AUTHOR: Mónica Ojeda
PUBLISHER: Candaya Narrativa, 40
GENRE: Contemporary Narrative
READER’S NAME: Lisa M. Rodriguez
DATE: April 21, 2017
The novel Nefando, by Mónica Ojeda, deserves a translation into English.
Nefando is both intense and complex, and the multiple themes it contains include internet games, the dark web, childhood, sex, and abuse. It is not a novel for the faint-hearted. As a literary work, the writing and intertwining of the themes are carefully wrought, and Ms. Ojeda’s exquisite narrative technique requires thoughtful reading.
Imagine Ready Player One, the popular novel which takes place inside a video game with young people as the main protagonists, and now imagine the story moving down into the lowest and most frightening depths of human existence. Nefando takes place inside a single apartment in which each member of a group of young men and women journeys through their own pain within the context of a brutal video game called Nefando. The mission is not conquest, but exploration and self-discovery.
The talented Ms. Ojeda was born in Guayaquil, Equador in 1988. Her first novel was La desfiguración de Silvia [The Disfiguration of Silvia], published in 2014. She has also published a poetry collection called El ciclo de las piedras [The Stone Cycle]. Both have received literary awards. She has also contributed to the story collection Emergencias, Doce cuentos iberoamicanos [Emergencies: Twelve Iberian-American Stories], published in 2015.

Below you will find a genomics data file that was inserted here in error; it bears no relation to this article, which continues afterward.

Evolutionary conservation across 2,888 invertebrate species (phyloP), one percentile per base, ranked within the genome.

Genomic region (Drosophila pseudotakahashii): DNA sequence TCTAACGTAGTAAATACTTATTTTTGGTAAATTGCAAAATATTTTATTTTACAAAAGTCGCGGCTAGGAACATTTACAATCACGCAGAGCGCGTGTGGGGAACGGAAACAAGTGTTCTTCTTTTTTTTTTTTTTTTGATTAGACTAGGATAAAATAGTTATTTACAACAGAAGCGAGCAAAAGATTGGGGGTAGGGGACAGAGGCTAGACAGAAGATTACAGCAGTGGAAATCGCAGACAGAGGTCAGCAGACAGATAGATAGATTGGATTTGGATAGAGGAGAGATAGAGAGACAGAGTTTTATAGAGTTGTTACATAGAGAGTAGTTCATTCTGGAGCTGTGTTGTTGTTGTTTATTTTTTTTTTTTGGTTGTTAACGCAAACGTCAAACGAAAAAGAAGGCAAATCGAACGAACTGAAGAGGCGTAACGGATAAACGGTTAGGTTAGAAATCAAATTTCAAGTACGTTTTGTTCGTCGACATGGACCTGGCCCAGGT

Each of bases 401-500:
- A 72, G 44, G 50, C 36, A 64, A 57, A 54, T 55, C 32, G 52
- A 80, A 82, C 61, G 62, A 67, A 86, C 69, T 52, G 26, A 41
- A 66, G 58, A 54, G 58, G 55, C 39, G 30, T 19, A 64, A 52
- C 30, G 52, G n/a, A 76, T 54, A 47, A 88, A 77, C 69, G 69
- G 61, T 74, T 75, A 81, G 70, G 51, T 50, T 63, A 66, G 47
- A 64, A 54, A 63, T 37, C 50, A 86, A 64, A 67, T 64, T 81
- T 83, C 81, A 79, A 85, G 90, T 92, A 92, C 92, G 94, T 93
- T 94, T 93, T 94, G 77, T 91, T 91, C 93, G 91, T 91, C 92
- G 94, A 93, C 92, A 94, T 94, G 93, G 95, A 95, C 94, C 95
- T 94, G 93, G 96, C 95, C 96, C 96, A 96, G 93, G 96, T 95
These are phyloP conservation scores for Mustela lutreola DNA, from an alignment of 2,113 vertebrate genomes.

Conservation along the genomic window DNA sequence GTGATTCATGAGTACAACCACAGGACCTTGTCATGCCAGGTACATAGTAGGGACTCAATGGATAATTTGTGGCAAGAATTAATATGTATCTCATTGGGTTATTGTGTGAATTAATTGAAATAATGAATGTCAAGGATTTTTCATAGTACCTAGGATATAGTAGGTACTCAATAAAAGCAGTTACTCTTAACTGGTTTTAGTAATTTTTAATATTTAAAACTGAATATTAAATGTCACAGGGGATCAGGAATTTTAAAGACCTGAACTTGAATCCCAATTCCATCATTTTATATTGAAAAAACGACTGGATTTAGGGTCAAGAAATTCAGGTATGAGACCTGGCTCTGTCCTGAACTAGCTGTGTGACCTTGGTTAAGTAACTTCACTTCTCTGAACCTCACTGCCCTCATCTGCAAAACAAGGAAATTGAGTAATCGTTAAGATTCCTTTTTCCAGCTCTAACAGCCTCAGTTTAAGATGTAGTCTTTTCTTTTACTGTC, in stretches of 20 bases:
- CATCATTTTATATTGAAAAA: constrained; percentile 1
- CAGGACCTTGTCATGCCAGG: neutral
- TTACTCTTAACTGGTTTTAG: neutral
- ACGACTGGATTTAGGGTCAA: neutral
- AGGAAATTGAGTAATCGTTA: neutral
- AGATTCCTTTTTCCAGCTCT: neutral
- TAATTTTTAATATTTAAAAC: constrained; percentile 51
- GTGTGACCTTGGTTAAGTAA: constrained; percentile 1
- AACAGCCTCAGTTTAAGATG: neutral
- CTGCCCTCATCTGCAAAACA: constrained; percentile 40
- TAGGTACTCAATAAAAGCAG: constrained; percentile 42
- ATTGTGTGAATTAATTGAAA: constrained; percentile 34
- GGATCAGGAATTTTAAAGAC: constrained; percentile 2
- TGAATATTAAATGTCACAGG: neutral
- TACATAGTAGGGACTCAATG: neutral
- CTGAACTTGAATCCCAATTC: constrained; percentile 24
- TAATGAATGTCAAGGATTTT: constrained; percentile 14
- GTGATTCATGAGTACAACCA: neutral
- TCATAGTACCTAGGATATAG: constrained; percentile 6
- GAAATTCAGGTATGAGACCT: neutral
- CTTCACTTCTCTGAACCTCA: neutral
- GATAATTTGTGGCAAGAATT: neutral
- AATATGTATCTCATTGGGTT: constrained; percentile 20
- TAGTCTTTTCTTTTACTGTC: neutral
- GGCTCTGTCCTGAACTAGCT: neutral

In this novel, Ms. Ojeda demonstrates an extraordinary ability to control many different narrative styles. The chapters allow each of the young protagonists, who share an apartment in Barcelona and participate in the video game, to share their experiences in parallel. The experiences of each protagonist are expressed through variety of narrative approaches, including the use of drawings.
Given current interest in the U.S. of the themes of Ms. Ojeda’s work, a positive reception is likely. The novel would be embraced by readers fascinated by video games, by TOR, and by the most hidden corners of the deep web, as well as readers prepared to explore the physical and psychological aspects of the abuse of innocents, both children and animals. The novel is, without doubt, upsetting, but the reader’s effort is handsomely rewarded.
A strong translation into English of Nefando is certainly possible, and Ms. Ojeda’s exploration of suffering and the disturbing nature of deep web forums and games would be a worthwhile addition to the Spanish language literature offered to the U.S. reading public.